OAFLA to use ICTs for social justice

The Organisation of African First Ladies against AIDS (OAFLA) has
embraced information communication technologies (ICTs) as a tool to
advocate for social justice especially in the fight against HIV/AIDS.
Zambia’s First Lady Maureen Mwanawasa and Vice Chairperson of OAFLA
said in an interview that she had sourced over 3000 computers for OAFLA
from the Prince of Wales Foundation, which would be distributed to all
OAFLA member countries using the Standard Chartered Bank.

The
one day Summit of African First Ladies opened in  Zambian capital
Lusaka on Friday May 20 th 2005 to review HIV/AIDS intervention
strategies and lobby regional governments to scale up action in the
fight against the pandemic on the continent. The government and
stakeholders from select United Nations agencies, the private sector
and civil society showcased HIV/AIDS intervention and prevention models
at the conference. The women convene under OAFLA to review the
organisation’s projects to mitigate the effects of the pandemic in
communities.

The conference met under a two year theme: “Moving
from Advocacy and Compassion to Action,” and brings together the First
Ladies of Mali, Uganda, Rwanda, Kenya, Gabon, Burundi, Mozambique,
Ghana and host Zambia. Only first ladies from Rwanda, Zambia and Ghana
attended the conference and the rest were represented by their country
representatives. Mrs Mwanawasa described the conference would review
the strategic plan developed and adopted by the First Ladies for
implementation at country level. “This is a review meeting, we want to
see where we’re coming from, and where we are going and also see how to
translate our theme into a platform of action,” said Mrs Mwanawasa.

OAFLA
seeks to increase visibility to women’s health issues especially
HIV/AIDS, and placing them on national and regional development agendas
using the privileges and influence of first ladies. For 2005 the First
Ladies of OAFLA member countries would be mapping out ways of sharing
responsibilities and effective collective lobbying, fund raising and
resource mobilisation, and increase partnerships. “We also want to
encourage all member countries to have programmes running and as
individual First ladies we have to raise funding and equipment for the
organisation,” Mwanawasa highlighted in the interview.



She said OAFLA members lobby collectively for any donation to the
association but all members’ benefit. “For instance in Zambia alone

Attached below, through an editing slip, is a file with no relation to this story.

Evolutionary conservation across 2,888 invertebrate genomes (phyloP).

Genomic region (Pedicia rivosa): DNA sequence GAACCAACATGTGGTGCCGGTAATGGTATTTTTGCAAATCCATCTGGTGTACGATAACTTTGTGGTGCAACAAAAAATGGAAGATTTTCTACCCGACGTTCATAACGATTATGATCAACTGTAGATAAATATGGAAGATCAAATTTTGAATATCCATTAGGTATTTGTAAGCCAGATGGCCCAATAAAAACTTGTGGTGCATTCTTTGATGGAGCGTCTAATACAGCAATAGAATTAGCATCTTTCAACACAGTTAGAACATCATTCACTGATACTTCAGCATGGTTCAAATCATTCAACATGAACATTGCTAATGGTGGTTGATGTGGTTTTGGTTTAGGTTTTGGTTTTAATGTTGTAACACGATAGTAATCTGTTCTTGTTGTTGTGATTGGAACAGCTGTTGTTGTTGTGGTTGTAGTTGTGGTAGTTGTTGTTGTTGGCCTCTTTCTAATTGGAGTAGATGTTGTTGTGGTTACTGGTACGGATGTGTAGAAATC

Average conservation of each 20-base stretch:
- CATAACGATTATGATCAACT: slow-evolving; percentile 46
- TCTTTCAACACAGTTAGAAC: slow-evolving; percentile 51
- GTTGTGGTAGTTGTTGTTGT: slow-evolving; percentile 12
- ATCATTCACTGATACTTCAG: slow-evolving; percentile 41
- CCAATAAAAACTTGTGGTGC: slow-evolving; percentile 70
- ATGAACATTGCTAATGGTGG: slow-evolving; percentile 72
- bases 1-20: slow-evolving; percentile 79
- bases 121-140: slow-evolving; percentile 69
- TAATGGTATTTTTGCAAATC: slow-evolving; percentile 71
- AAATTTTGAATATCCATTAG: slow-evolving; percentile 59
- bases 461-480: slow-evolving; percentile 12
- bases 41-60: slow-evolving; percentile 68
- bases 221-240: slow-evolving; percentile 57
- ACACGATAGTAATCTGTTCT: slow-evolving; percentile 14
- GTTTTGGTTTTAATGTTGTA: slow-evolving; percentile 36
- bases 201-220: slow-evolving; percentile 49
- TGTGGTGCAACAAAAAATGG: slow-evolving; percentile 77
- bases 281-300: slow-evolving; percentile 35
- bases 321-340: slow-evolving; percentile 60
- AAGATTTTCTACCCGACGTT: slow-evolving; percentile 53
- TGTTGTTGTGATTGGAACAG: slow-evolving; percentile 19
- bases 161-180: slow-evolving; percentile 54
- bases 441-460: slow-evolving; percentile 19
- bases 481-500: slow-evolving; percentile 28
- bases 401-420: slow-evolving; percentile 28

there are about 600 computers they remain here, 750 computers in
Botswana, 500 in Zimbabwe, which member countries will benefit from.
The computers were already on the continent through the Bank.” She
commented how a lot of things could be done using ICTs depending on the
kind software developed.

Mwanawasa hoped that that the public
would benefit from these computers through establishment of Resource
Centers for HIV/AIDS, and through the creation of websites which could
be visited to help people to access new research breakthroughs, new
medicines available and other information on HIV/AIDS. She however,
noted that there were no readily available buildings were these
computers could be placed, and that the Maureen Mwanawasa Community
Initiative (MMCI) would soon start looking for buildings that could be
donated. “In Livingstone we have identified a building and approached
the city council which has since given us the building to rent. The
building is right now under renovation.”

She feels that ICT’s
were important for developing sectors such as education, health, and
social welfare for the people and also to create information and
knowledge societies. Mwanawasa said large populations of women in urban
and rural areas were disadvantaged due to lack of access to information
which could help improve their living standards. “I know that a lot of
women, especially those in rural areas have no access to information
and knowledge and do not therefore know what opportunities are in store
for them. As such they are left out of a lot of programmes which are
meant to benefit them.” She stated information was a tool, which needed
to be properly harnessed and utilized to shape the destiny of people
especially women. “Information is power and it is important that this
is provided to the women to empower them as a way of enhancing
development in the country.”

She commented that the MMCI would
like to see the digital divide in Zambia reduced and observed that ICTs
were concentrated in the urban areas and accessed only by a few people.
The urban poor and the rural populations now had to deal with this
other form of social exclusion – the digital divide, adding that
language, education and infrastructure barriers kept the poor in cities
and rural areas untouched by the information revolution. According
Mwanawasa the Poverty Reduction Strategy Paper (PRSP) had not
adequately covered this area.  Meanwhile, Mrs Kagame, said during
a press conference that the conference had recommended that they would
committee to have internet connection and renew an OAFLA web site.

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ABOUT OAFLA

The Organisation of African First Ladies against AIDS (OAFLA) is a First ladies campaign to promote effective HIV/AIDS
prevention strategies. This is the second meeting under First lady of
Rwanda and also Chairperson of OAFLA, Mrs Jeannette Kagame. OAFLA was
formed out of a United Nations Assembly Special Session in 2002 with
assistance from former United States President Bill Clinton’s HIV/AIDS
Trust Fund. OAFLA is a 40 country grouping including Zambia,
Mozambique, Malawi, Ethiopia, Cote Ivories, Senegal, Gabon, Kenya,
Uganda, Ghana, Mali, Rwanda and Burundi.

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